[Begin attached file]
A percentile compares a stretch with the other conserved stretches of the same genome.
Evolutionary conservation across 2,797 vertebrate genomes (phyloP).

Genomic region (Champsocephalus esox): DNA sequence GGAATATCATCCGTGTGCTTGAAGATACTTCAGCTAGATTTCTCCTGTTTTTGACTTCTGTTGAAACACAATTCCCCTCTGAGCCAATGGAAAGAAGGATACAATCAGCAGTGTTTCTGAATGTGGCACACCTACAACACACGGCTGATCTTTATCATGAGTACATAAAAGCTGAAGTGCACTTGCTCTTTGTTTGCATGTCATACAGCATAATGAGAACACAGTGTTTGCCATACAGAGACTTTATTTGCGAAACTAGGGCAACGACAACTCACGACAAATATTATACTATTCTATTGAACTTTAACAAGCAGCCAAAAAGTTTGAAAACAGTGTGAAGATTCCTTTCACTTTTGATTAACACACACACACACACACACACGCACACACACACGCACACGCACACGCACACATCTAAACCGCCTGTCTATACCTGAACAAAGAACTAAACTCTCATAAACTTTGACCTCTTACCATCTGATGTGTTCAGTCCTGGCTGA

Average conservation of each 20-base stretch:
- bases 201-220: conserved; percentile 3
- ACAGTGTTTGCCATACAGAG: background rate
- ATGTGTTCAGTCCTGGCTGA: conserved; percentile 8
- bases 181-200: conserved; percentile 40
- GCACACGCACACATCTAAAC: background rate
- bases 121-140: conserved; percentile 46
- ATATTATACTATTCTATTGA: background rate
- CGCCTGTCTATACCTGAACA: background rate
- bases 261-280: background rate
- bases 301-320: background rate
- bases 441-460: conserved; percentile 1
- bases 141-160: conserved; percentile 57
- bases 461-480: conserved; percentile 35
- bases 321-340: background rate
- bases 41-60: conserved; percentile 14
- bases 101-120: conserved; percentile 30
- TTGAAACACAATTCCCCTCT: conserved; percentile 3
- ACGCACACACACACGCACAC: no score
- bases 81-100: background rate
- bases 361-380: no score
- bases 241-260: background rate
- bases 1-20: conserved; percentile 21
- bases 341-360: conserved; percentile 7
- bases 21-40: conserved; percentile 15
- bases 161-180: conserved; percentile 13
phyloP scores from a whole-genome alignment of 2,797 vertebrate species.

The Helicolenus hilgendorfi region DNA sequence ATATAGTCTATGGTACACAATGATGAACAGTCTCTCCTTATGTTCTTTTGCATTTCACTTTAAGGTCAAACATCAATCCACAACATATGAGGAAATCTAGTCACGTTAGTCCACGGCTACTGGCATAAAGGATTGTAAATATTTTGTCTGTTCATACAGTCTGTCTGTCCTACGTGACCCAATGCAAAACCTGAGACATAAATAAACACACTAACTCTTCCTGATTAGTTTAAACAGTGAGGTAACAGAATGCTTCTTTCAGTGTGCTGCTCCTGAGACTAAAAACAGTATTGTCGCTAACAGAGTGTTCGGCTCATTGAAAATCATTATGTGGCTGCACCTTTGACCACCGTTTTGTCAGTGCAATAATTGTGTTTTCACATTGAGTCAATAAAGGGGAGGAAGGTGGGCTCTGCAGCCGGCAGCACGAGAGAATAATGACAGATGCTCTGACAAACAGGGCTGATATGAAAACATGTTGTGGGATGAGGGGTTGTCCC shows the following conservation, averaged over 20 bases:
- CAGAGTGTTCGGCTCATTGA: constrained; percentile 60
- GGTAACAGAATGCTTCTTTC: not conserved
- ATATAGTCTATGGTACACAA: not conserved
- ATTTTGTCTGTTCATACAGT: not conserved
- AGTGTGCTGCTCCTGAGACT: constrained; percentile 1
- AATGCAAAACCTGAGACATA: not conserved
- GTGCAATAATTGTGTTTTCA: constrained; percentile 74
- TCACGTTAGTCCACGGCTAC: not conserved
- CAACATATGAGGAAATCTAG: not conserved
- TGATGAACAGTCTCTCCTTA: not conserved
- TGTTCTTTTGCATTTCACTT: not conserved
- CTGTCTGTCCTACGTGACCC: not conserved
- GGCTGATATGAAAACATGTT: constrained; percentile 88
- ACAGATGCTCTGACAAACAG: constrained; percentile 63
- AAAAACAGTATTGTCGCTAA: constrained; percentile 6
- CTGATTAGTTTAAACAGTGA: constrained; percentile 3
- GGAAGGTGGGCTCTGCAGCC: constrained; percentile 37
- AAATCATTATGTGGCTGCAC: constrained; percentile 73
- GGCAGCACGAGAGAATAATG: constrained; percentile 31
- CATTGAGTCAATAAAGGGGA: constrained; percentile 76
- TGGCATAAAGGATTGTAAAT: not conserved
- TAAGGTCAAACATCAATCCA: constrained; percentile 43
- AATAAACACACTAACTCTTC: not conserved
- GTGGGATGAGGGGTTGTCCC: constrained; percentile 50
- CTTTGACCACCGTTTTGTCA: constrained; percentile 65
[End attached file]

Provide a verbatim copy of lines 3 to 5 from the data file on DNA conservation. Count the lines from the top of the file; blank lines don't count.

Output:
Genomic region (Champsocephalus esox): DNA sequence GGAATATCATCCGTGTGCTTGAAGATACTTCAGCTAGATTTCTCCTGTTTTTGACTTCTGTTGAAACACAATTCCCCTCTGAGCCAATGGAAAGAAGGATACAATCAGCAGTGTTTCTGAATGTGGCACACCTACAACACACGGCTGATCTTTATCATGAGTACATAAAAGCTGAAGTGCACTTGCTCTTTGTTTGCATGTCATACAGCATAATGAGAACACAGTGTTTGCCATACAGAGACTTTATTTGCGAAACTAGGGCAACGACAACTCACGACAAATATTATACTATTCTATTGAACTTTAACAAGCAGCCAAAAAGTTTGAAAACAGTGTGAAGATTCCTTTCACTTTTGATTAACACACACACACACACACACACGCACACACACACGCACACGCACACGCACACATCTAAACCGCCTGTCTATACCTGAACAAAGAACTAAACTCTCATAAACTTTGACCTCTTACCATCTGATGTGTTCAGTCCTGGCTGA

Average conservation of each 20-base stretch:
- bases 201-220: conserved; percentile 3